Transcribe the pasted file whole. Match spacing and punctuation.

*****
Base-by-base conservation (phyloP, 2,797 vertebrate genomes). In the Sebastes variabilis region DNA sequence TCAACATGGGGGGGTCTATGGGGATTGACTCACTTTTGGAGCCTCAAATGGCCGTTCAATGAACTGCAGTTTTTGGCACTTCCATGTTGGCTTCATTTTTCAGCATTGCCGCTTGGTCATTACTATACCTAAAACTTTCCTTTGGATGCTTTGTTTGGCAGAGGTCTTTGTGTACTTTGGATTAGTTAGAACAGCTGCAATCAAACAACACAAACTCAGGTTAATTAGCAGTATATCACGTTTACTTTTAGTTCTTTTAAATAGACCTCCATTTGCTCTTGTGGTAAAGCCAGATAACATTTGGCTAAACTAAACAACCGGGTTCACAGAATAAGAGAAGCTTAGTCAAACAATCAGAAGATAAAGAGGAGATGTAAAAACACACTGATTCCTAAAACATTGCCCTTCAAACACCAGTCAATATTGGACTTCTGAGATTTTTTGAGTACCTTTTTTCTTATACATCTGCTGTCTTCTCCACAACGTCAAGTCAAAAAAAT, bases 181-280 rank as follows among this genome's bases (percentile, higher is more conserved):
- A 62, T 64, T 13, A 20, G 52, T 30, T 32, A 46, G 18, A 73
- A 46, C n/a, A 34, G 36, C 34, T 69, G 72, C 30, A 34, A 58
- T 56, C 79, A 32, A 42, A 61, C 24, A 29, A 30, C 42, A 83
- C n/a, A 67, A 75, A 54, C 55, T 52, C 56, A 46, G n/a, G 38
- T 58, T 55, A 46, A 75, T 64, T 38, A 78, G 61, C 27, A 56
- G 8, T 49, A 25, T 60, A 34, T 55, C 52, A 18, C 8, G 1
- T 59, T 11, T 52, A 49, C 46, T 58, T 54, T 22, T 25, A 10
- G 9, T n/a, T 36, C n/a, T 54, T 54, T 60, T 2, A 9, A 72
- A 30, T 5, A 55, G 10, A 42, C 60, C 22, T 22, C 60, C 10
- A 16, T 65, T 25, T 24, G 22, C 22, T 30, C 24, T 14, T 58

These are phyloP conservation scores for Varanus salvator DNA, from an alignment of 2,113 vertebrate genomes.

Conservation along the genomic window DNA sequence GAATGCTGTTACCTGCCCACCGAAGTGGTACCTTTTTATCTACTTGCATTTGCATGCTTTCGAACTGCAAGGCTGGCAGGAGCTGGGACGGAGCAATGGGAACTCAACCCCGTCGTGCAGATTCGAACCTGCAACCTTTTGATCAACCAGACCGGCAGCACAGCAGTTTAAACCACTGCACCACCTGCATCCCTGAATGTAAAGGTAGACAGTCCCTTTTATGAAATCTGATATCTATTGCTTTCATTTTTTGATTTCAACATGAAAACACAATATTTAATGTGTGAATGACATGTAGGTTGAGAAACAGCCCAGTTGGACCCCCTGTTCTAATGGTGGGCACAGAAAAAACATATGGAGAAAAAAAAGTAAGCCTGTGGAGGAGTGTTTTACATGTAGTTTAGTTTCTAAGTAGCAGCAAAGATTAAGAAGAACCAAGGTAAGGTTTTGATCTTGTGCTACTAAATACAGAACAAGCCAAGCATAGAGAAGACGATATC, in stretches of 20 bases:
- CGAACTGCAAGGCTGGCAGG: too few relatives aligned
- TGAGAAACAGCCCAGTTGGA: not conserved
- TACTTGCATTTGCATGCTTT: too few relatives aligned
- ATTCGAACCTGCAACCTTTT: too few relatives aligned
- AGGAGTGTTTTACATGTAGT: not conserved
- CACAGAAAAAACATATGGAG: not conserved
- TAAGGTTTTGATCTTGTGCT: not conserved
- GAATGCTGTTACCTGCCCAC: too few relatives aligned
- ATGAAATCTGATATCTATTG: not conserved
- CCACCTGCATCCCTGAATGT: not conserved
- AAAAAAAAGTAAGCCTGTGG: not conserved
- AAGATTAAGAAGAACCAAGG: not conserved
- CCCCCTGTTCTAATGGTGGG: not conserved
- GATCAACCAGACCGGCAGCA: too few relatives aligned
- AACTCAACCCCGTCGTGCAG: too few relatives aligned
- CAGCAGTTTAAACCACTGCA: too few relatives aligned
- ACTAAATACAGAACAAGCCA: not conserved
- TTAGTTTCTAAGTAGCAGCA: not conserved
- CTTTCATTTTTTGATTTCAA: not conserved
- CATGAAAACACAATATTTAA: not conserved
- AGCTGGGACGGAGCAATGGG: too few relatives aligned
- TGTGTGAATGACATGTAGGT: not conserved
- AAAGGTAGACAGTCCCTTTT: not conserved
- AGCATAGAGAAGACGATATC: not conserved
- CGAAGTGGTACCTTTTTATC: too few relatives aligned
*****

Base-by-base conservation (phyloP, 2,797 vertebrate genomes). In the Sebastes variabilis region DNA sequence TCAACATGGGGGGGTCTATGGGGATTGACTCACTTTTGGAGCCTCAAATGGCCGTTCAATGAACTGCAGTTTTTGGCACTTCCATGTTGGCTTCATTTTTCAGCATTGCCGCTTGGTCATTACTATACCTAAAACTTTCCTTTGGATGCTTTGTTTGGCAGAGGTCTTTGTGTACTTTGGATTAGTTAGAACAGCTGCAATCAAACAACACAAACTCAGGTTAATTAGCAGTATATCACGTTTACTTTTAGTTCTTTTAAATAGACCTCCATTTGCTCTTGTGGTAAAGCCAGATAACATTTGGCTAAACTAAACAACCGGGTTCACAGAATAAGAGAAGCTTAGTCAAACAATCAGAAGATAAAGAGGAGATGTAAAAACACACTGATTCCTAAAACATTGCCCTTCAAACACCAGTCAATATTGGACTTCTGAGATTTTTTGAGTACCTTTTTTCTTATACATCTGCTGTCTTCTCCACAACGTCAAGTCAAAAAAAT, bases 181-280 rank as follows among this genome's bases (percentile, higher is more conserved):
- A 62, T 64, T 13, A 20, G 52, T 30, T 32, A 46, G 18, A 73
- A 46, C n/a, A 34, G 36, C 34, T 69, G 72, C 30, A 34, A 58
- T 56, C 79, A 32, A 42, A 61, C 24, A 29, A 30, C 42, A 83
- C n/a, A 67, A 75, A 54, C 55, T 52, C 56, A 46, G n/a, G 38
- T 58, T 55, A 46, A 75, T 64, T 38, A 78, G 61, C 27, A 56
- G 8, T 49, A 25, T 60, A 34, T 55, C 52, A 18, C 8, G 1
- T 59, T 11, T 52, A 49, C 46, T 58, T 54, T 22, T 25, A 10
- G 9, T n/a, T 36, C n/a, T 54, T 54, T 60, T 2, A 9, A 72
- A 30, T 5, A 55, G 10, A 42, C 60, C 22, T 22, C 60, C 10
- A 16, T 65, T 25, T 24, G 22, C 22, T 30, C 24, T 14, T 58

These are phyloP conservation scores for Varanus salvator DNA, from an alignment of 2,113 vertebrate genomes.

Conservation along the genomic window DNA sequence GAATGCTGTTACCTGCCCACCGAAGTGGTACCTTTTTATCTACTTGCATTTGCATGCTTTCGAACTGCAAGGCTGGCAGGAGCTGGGACGGAGCAATGGGAACTCAACCCCGTCGTGCAGATTCGAACCTGCAACCTTTTGATCAACCAGACCGGCAGCACAGCAGTTTAAACCACTGCACCACCTGCATCCCTGAATGTAAAGGTAGACAGTCCCTTTTATGAAATCTGATATCTATTGCTTTCATTTTTTGATTTCAACATGAAAACACAATATTTAATGTGTGAATGACATGTAGGTTGAGAAACAGCCCAGTTGGACCCCCTGTTCTAATGGTGGGCACAGAAAAAACATATGGAGAAAAAAAAGTAAGCCTGTGGAGGAGTGTTTTACATGTAGTTTAGTTTCTAAGTAGCAGCAAAGATTAAGAAGAACCAAGGTAAGGTTTTGATCTTGTGCTACTAAATACAGAACAAGCCAAGCATAGAGAAGACGATATC, in stretches of 20 bases:
- CGAACTGCAAGGCTGGCAGG: too few relatives aligned
- TGAGAAACAGCCCAGTTGGA: not conserved
- TACTTGCATTTGCATGCTTT: too few relatives aligned
- ATTCGAACCTGCAACCTTTT: too few relatives aligned
- AGGAGTGTTTTACATGTAGT: not conserved
- CACAGAAAAAACATATGGAG: not conserved
- TAAGGTTTTGATCTTGTGCT: not conserved
- GAATGCTGTTACCTGCCCAC: too few relatives aligned
- ATGAAATCTGATATCTATTG: not conserved
- CCACCTGCATCCCTGAATGT: not conserved
- AAAAAAAAGTAAGCCTGTGG: not conserved
- AAGATTAAGAAGAACCAAGG: not conserved
- CCCCCTGTTCTAATGGTGGG: not conserved
- GATCAACCAGACCGGCAGCA: too few relatives aligned
- AACTCAACCCCGTCGTGCAG: too few relatives aligned
- CAGCAGTTTAAACCACTGCA: too few relatives aligned
- ACTAAATACAGAACAAGCCA: not conserved
- TTAGTTTCTAAGTAGCAGCA: not conserved
- CTTTCATTTTTTGATTTCAA: not conserved
- CATGAAAACACAATATTTAA: not conserved
- AGCTGGGACGGAGCAATGGG: too few relatives aligned
- TGTGTGAATGACATGTAGGT: not conserved
- AAAGGTAGACAGTCCCTTTT: not conserved
- AGCATAGAGAAGACGATATC: not conserved
- CGAAGTGGTACCTTTTTATC: too few relatives aligned